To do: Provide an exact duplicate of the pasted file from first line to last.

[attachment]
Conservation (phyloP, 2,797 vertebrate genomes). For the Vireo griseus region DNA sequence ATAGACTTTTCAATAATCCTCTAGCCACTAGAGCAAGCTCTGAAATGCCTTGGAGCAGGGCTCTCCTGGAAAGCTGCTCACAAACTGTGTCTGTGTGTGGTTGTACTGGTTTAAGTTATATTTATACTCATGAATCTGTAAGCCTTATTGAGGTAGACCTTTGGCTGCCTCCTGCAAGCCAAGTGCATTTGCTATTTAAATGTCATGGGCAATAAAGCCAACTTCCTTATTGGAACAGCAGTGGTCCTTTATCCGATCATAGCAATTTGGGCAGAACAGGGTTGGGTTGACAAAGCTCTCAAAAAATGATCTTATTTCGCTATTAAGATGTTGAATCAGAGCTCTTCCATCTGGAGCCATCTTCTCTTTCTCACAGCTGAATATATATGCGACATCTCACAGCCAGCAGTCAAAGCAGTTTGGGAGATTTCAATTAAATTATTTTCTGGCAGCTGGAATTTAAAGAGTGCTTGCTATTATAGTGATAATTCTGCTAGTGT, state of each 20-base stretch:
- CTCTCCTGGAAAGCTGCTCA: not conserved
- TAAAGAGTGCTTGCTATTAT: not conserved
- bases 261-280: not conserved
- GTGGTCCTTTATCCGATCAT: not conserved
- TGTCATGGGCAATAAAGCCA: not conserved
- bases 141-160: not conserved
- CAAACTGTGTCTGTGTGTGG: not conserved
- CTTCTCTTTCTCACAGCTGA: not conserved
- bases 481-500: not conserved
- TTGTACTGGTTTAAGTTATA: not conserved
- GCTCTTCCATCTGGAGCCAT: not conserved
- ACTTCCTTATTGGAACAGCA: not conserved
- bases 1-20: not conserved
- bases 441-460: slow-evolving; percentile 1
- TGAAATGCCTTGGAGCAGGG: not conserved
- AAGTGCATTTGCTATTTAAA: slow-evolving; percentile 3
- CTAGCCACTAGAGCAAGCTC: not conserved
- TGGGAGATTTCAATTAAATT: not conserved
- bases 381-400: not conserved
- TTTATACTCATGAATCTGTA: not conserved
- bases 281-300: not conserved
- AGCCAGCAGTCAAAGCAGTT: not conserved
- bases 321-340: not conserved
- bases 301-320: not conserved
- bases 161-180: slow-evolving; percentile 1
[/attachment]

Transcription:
Conservation (phyloP, 2,797 vertebrate genomes). For the Vireo griseus region DNA sequence ATAGACTTTTCAATAATCCTCTAGCCACTAGAGCAAGCTCTGAAATGCCTTGGAGCAGGGCTCTCCTGGAAAGCTGCTCACAAACTGTGTCTGTGTGTGGTTGTACTGGTTTAAGTTATATTTATACTCATGAATCTGTAAGCCTTATTGAGGTAGACCTTTGGCTGCCTCCTGCAAGCCAAGTGCATTTGCTATTTAAATGTCATGGGCAATAAAGCCAACTTCCTTATTGGAACAGCAGTGGTCCTTTATCCGATCATAGCAATTTGGGCAGAACAGGGTTGGGTTGACAAAGCTCTCAAAAAATGATCTTATTTCGCTATTAAGATGTTGAATCAGAGCTCTTCCATCTGGAGCCATCTTCTCTTTCTCACAGCTGAATATATATGCGACATCTCACAGCCAGCAGTCAAAGCAGTTTGGGAGATTTCAATTAAATTATTTTCTGGCAGCTGGAATTTAAAGAGTGCTTGCTATTATAGTGATAATTCTGCTAGTGT, state of each 20-base stretch:
- CTCTCCTGGAAAGCTGCTCA: not conserved
- TAAAGAGTGCTTGCTATTAT: not conserved
- bases 261-280: not conserved
- GTGGTCCTTTATCCGATCAT: not conserved
- TGTCATGGGCAATAAAGCCA: not conserved
- bases 141-160: not conserved
- CAAACTGTGTCTGTGTGTGG: not conserved
- CTTCTCTTTCTCACAGCTGA: not conserved
- bases 481-500: not conserved
- TTGTACTGGTTTAAGTTATA: not conserved
- GCTCTTCCATCTGGAGCCAT: not conserved
- ACTTCCTTATTGGAACAGCA: not conserved
- bases 1-20: not conserved
- bases 441-460: slow-evolving; percentile 1
- TGAAATGCCTTGGAGCAGGG: not conserved
- AAGTGCATTTGCTATTTAAA: slow-evolving; percentile 3
- CTAGCCACTAGAGCAAGCTC: not conserved
- TGGGAGATTTCAATTAAATT: not conserved
- bases 381-400: not conserved
- TTTATACTCATGAATCTGTA: not conserved
- bases 281-300: not conserved
- AGCCAGCAGTCAAAGCAGTT: not conserved
- bases 321-340: not conserved
- bases 301-320: not conserved
- bases 161-180: slow-evolving; percentile 1